The man alleged to be at the centre of an intense stand-off with police near Kawerau has appeared in court.
Rhys Richard Ngahiwi Warren appeared at the Whakatane District Court, accused of four charges of using a firearm against four different police officers.
The 27-year-old wore a police blue boiler suite and was handcuffed. He had his head bowed as members of his family looked on from the public gallery.
The charges carry a maximum penalty of 14 years in prison.
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Judge Rollo remanded Mr Warren in custody. He is due to next appear at the Rotorua District Court on 24 March.
The names of the four police officers wounded in the incident have been suppressed.
One of the wounded police officers is in a serious but stable condition in Waikato Hospital, while another is stable. They were due to be operated on today.
The siege ended this morning when Mr Warren surrendered to police after the liaison officer, Inspector Warwick Morehu, entered the house where he had been holed up.
What we know
- Four officers were shot, with one seriously injured; two have been discharged from hospital.
- Armed police surrounded a rural property yesterday, where the alleged gunman was holed up.
- The police confirmed an arrest shortly after 9am, saying it happened without incident.
- The police laid four charges against the 27-year-old man, who was due to appear in the Whakatane District Court this [LE]
Police Commissioner Mike Bush said two of the injured officers were having surgery today - one was shot in the head, and the other has a wound to his hand.
The stand-off started after the officers were shot yesterday near Kawerau during what the police said was a cannabis raid.
A large number of police, including armed officers, then set up a cordon around a rural property on Onepu Springs Road.
A Defence Force NH-90 tactical helicopter and three light armoured vehicles (LAVs) were called in, with two of the LAVs seen entering the cordon about 7am.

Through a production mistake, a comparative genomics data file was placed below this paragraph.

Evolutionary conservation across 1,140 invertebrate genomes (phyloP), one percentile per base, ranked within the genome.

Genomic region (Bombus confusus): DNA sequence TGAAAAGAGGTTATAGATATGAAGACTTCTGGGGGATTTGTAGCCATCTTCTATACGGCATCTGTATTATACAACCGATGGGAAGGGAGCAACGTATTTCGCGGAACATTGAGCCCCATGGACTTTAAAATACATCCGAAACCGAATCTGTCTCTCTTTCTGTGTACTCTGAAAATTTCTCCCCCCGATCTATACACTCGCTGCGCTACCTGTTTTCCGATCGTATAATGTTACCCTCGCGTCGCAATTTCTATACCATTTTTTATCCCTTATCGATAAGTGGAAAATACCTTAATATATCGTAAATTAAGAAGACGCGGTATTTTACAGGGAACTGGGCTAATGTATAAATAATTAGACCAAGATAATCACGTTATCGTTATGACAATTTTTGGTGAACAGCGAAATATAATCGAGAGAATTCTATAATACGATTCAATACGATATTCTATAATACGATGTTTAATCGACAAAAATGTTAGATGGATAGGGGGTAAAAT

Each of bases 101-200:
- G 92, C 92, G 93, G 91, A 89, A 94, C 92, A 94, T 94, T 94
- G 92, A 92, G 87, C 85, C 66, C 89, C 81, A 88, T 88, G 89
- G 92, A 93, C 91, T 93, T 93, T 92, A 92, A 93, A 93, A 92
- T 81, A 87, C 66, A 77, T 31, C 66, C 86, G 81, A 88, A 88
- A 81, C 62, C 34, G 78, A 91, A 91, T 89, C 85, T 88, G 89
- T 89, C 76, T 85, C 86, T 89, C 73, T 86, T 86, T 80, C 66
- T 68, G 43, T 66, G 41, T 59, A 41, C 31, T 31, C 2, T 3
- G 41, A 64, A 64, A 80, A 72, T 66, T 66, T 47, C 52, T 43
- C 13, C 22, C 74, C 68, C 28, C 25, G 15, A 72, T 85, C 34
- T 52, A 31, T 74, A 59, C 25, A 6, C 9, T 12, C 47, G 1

The police said the man at the centre of the siege was arrested without incident later in the morning, and taken to the Whakatane Police Station.
At a news conference with Mr Bush this morning, Mr Morehu said he knew the man's family and his relationship with them helped resolve the situation peacefully.
"It was my turn to jump into the fold and do what I could... I'm happy to do that, and certainly, for me, for this outcome, I'm certainly a proud Maori and a proud Maori officer today."
He brushed off suggestions he was a hero.
"Look, I don't know about heroes, but to me the heroes are the guys that went to hospital yesterday and I suppose that certainly serves an an inspiration, when you've got close colleagues being hurt in the field. So we come out and we do our job. We do what we need to do and we get the job done."
The Prime Minister has offered his sympathies to the family of the officer shot in the head, saying the police faced a very difficult situation.
"My immediate thoughts are obviously with the officer who is still in a serious condition, but the men and women of the New Zealand police force are doing an outstanding job for us, and this just shows that from time to time their daily work can be quite dangerous."
Mr Key said the police would be going through a review of what happened and why four officers were shot.
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'He would have been scared'
RNZ reporter Edward Gay, who spent the night at the cordon, told Morning Report about 20 people had kept watch overnight beneath a stand of pine trees at the turn-off to the road.
When news broke that the siege was over, family members gathered for a karakia and waiata at the cordon.
The man's mother spoke briefly afterwards, and said her son must have been confused and frightened last night.
"He's probably a bit clearer in his head, as he would have been scared yesterday and frightened - fear, helicopters, everything would have been ... terrible."
A family spokesperson, and local principal, Ripeka Lessels said it was the outcome the whole whanau were hoping for.
She said Mr Morehu had grown up in the area and knew it, and should have been called in earlier. He was the lynchpin in ending the siege, she said.
Mr Bush said the two officers still in hospital were in good spirits and were surrounded by family. The other two were discharged from hospital yesterday.
Many questions would be asked about what led to the officers being shot, and a major investigation into the event had begun, he said.
A Defence Force helicopter being loaded at the Royal New Zealand Police College, Porirua.
Photo: Angelique Eagar
Police officers at the scene near Kawerau overnight.
Photo: RNZ / Diego Opatowski